[Livingstone] was once a heroic pioneer in the medical evidence. His books (and Lifton's contributions, too) were invaluable introductions for me. For that I am still grateful to both. Unfortunately, I see little of value in this book, but rather lots of pointless confusion. The book should not have been written-and it should not be read, concludes David Mantik.

Friday, 13 December 2013 16:33

Jerome Corsi, Who Really Killed Kennedy?

Despite its mistakes this is a decent enough book for the novice and general public who are not aware of the machinations of deep politics and JFK assassination case, writes Vasilios Vazakas.

I was seriously disappointed by this book ... because it fell so far short of its announced goals (of explaining and promoting critical thinking), writes David Mantik.

In reply to Michael Shermer and the LA Times, David Mantik asks why the media refuse to accept the overwhelmingly obvious conclusion that Oswald was framed.

Tuesday, 26 November 2013 20:14

Cold Case JFK vs. Cold Hard JFK Facts

A critical review of the NOVA production (November 14, 2013) – "Cold Case JFK."

Friday, 22 November 2013 15:09

Fifty Reasons for Fifty Years

bor email header 1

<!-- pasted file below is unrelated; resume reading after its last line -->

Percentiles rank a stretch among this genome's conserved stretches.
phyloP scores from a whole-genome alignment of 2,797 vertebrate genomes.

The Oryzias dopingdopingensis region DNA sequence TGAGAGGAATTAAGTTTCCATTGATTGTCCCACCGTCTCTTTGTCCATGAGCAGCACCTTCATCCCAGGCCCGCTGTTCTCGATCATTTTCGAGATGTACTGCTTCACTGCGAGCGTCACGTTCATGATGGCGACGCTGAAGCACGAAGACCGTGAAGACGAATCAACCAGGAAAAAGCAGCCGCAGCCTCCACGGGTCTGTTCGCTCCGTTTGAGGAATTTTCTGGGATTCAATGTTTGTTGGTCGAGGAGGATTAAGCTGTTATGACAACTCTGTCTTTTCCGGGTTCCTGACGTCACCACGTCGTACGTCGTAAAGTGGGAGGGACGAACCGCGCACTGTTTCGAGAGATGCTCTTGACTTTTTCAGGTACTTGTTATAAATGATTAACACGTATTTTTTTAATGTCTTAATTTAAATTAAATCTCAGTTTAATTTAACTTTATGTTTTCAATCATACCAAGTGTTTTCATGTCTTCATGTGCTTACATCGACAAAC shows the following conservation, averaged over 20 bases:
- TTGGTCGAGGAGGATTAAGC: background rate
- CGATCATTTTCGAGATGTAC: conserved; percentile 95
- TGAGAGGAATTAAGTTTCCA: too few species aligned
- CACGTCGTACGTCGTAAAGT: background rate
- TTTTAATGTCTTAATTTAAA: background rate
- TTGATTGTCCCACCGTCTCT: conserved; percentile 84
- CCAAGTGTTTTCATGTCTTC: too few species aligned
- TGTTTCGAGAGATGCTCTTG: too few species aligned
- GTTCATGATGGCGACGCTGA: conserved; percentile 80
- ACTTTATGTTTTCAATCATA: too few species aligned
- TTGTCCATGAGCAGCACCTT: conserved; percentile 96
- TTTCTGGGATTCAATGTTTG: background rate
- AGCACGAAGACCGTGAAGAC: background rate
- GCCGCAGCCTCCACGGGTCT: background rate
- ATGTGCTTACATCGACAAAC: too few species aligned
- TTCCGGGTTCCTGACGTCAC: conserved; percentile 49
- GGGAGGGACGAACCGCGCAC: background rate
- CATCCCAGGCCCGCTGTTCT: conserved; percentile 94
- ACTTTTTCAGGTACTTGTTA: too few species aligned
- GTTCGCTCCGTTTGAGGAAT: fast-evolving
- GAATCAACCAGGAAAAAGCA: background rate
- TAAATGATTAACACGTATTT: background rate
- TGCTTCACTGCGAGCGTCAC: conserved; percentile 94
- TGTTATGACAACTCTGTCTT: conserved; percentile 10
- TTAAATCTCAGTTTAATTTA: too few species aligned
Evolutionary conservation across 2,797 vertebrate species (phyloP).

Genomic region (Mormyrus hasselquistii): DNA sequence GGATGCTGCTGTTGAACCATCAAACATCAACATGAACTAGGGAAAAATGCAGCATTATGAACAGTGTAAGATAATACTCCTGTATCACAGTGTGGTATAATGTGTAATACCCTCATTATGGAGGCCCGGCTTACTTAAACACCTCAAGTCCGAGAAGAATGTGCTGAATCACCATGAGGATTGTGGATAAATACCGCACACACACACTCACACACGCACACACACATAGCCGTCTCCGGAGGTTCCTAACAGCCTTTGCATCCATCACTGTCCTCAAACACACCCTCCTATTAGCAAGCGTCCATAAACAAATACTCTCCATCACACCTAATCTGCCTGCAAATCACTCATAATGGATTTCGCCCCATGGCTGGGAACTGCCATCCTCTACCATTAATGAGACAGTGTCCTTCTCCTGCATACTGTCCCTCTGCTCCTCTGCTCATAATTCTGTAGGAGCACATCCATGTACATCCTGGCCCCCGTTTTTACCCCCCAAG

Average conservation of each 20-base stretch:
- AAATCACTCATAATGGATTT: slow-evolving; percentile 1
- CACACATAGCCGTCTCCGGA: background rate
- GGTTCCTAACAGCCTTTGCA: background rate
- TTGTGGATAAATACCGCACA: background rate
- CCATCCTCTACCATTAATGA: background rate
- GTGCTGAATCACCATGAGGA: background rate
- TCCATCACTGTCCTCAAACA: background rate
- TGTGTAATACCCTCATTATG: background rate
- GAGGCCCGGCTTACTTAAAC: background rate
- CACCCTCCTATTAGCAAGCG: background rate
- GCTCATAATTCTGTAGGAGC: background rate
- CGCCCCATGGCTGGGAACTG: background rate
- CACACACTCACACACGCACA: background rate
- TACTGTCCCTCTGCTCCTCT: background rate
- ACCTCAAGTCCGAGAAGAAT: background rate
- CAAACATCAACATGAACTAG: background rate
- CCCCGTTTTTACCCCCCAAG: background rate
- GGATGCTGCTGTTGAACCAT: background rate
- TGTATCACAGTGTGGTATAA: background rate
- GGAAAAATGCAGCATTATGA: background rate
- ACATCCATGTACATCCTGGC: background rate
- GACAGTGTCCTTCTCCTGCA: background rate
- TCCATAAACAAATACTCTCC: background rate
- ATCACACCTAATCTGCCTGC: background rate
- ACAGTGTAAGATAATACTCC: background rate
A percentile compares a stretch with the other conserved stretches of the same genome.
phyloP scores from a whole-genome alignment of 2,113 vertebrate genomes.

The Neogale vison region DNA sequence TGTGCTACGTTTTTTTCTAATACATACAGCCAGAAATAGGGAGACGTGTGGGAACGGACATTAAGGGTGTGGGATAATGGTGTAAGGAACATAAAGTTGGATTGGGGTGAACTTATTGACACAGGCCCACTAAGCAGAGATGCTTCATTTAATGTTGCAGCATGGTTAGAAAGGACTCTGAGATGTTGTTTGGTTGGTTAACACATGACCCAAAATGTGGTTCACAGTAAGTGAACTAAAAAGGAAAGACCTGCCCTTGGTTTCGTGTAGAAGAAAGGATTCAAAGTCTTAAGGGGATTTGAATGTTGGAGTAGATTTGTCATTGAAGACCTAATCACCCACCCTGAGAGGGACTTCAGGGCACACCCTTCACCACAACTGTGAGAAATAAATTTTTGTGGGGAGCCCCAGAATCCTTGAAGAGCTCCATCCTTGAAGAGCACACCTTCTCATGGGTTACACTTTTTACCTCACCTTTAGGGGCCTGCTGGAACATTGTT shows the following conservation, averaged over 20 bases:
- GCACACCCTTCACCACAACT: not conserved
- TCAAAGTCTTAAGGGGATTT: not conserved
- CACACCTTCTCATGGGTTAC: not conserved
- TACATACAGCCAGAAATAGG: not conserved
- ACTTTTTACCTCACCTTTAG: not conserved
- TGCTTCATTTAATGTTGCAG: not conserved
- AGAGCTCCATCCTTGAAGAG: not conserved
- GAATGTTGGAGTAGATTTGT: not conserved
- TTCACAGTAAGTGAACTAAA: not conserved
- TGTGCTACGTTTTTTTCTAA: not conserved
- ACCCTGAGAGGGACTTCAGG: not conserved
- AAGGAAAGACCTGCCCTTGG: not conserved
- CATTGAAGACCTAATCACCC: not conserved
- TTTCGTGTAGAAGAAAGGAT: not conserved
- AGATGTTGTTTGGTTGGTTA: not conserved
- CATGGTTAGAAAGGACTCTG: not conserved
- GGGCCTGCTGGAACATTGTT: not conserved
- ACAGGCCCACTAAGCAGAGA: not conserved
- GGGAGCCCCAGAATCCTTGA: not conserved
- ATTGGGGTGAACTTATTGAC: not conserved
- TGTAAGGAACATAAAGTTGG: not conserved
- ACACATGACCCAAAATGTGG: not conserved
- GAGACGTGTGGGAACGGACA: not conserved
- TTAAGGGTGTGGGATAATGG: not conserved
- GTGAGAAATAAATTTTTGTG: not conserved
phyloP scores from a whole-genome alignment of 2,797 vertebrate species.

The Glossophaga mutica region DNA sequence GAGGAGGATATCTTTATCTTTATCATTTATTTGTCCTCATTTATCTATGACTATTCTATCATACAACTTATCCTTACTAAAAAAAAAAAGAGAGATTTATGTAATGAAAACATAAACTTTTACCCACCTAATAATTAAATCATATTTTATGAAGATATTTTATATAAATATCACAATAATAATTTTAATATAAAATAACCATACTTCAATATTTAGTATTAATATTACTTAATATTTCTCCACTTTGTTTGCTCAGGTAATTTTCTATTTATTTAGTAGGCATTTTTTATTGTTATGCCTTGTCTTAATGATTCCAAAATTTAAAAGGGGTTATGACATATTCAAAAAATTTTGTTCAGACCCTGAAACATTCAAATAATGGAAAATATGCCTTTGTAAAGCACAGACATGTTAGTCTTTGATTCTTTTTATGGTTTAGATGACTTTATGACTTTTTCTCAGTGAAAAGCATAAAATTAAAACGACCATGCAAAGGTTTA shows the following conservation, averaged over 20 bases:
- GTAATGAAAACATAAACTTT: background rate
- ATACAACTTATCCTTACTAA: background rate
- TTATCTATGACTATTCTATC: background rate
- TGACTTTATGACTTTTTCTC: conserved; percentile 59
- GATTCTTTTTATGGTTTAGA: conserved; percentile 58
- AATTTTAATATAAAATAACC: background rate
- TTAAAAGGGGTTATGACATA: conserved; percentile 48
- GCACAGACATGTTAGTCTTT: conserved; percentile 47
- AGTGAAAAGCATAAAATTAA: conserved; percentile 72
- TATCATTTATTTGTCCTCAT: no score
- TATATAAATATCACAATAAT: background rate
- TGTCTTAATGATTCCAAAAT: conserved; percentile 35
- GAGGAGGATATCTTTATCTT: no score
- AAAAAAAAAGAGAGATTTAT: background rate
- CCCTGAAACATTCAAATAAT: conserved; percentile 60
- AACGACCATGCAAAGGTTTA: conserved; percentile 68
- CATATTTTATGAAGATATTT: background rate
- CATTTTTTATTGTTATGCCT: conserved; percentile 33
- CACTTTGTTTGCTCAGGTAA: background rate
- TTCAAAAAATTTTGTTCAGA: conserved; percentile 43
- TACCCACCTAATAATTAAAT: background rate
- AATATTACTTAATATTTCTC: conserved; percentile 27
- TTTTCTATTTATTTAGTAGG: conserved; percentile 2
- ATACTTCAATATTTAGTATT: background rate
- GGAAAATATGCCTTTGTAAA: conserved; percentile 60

Courtesy Len Osanic and Black Op Radio

 

Tuesday, 29 October 2013 21:17

James DiEugenio, Reclaiming Parkland

Jim DiEugenio's second book on the JFK assassination, which takes Bugliosi's pretentious and inflated bag of obfuscation as its framework for dismantling the Warren Commission, the Clark Panel, and the HSCA, and for further revealing how beholden the film and TV industry has become to Washington in general and to the CIA in particular.  A masterful dissection of a rotting corpse, and the rightful heir to Accessories after the Fact. [Al Rossi]

Sherry Fiester [uses] established science-based protocols to determine events and causalities, not to search for manufactured support of an a priori conclusion, write LeBlanc and Dragoo.

A valiant book that sometimes stumbles and falls short of its proclaimed goal ... On the other hand, the author does a skillful job on several core topics, writes Dr. David Mantik.

Monday, 15 April 2013 19:08

Harrison E. Livingstone, Kaleidoscope

kaleidoscope cover

There are some valid criticisms in the book and Livingstone is to be properly praised for them. He certainly straightens out certain issues that needed to be elucidated in Horne’s very long five volume series. But when one adds up the ratio of good criticism to everything else in the volume, it is not a very good batting average, writes Jim DiEugenio.

 

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